Many employers have enacted policies forbidding the release of confidential information about past or current employees. U.S.-based employers are not legally obligated to furnish employers with such information. So, it is unlikely that your past employers will agree to divulge any salary information to prospective employers.

How to Handle a Request for Salary Information

What's the best way to handle it if you're asked about your salary history? Unfortunately, if you want to be considered for the position, it will be hard to refuse a request for salary documentation where it is legal.

Ask about an offer. What you can do, however, is ask whether the employer is considering making an offer. If the answer isn't positive, you can say you would prefer to wait until an offer is pending. At that point, the employer might be sold on your value and more likely to offer an attractive salary.

Ask about salaries for similar jobs. You could also ask for average salaries for similar positions at the company, so you have an idea of what salary to expect and alert the employer that you expect to be paid like employees in comparable jobs.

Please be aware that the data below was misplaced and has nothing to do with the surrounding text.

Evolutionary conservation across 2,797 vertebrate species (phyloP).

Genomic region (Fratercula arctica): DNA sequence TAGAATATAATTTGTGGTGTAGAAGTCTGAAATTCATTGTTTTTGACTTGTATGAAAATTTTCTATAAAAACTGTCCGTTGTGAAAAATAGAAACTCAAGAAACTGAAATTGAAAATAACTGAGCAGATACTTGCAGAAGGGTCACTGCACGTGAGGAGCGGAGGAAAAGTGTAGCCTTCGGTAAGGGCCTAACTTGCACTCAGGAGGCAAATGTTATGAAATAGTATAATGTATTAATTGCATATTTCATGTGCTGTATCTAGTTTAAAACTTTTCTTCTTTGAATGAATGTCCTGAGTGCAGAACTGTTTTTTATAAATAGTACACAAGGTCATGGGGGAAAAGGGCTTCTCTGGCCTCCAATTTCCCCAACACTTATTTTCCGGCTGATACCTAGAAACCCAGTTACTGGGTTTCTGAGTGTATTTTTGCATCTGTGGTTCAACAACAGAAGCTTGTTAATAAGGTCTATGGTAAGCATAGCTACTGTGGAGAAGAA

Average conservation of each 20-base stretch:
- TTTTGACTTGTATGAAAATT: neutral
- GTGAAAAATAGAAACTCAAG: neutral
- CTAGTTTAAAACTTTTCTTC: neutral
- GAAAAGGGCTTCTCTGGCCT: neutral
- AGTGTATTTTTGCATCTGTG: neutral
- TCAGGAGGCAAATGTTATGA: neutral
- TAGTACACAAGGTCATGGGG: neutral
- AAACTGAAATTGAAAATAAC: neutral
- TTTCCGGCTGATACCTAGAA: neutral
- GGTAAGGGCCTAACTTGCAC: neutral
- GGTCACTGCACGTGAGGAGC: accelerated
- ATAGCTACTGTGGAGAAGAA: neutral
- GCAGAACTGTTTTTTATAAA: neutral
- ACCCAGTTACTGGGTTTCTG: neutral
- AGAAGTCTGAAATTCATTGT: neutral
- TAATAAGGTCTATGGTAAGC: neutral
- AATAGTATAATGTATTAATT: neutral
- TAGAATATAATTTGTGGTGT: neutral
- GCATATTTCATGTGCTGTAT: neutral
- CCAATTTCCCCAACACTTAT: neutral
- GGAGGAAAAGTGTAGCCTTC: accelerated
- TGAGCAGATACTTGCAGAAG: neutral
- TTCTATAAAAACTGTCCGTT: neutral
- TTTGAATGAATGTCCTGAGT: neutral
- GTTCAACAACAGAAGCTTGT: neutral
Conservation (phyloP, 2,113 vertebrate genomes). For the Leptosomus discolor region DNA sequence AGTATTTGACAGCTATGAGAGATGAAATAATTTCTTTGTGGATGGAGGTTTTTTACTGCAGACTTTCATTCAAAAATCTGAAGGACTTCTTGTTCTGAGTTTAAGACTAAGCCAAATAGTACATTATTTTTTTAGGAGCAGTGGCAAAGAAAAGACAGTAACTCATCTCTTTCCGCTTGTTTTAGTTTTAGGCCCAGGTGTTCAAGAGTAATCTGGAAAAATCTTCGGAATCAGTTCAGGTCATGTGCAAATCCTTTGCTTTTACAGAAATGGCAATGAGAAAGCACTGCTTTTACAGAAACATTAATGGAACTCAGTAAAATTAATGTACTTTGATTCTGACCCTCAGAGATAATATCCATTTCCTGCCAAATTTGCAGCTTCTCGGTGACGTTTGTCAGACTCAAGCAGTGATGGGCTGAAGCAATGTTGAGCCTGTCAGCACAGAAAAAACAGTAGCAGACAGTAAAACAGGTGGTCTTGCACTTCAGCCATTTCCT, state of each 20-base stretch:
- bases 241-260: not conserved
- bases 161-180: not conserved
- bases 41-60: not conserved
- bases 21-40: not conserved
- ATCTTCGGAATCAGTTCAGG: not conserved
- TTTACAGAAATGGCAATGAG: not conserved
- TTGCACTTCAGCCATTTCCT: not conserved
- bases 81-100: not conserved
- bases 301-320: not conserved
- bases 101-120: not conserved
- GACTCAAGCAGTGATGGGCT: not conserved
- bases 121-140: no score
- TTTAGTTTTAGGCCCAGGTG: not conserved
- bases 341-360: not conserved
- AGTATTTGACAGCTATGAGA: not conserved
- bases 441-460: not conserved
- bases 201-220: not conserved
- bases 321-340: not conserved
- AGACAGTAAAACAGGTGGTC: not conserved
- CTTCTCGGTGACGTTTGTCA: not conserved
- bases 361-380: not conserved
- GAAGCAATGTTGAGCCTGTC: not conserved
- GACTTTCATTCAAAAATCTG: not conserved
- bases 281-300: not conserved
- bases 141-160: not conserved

Consider benefits and perks. If your current job carries a lower salary but has other compensating factors like stock options or a superior benefits plan, you should mention these factors.

Mention why you're seeking a new job. If your current salary is referenced in salary negotiations, it is appropriate to mention that enhancing your salary is a significant reason you are targeting a new job. You can also point out the differences in the positions and your expectation to be paid comparably to other employees carrying out that role for their firm.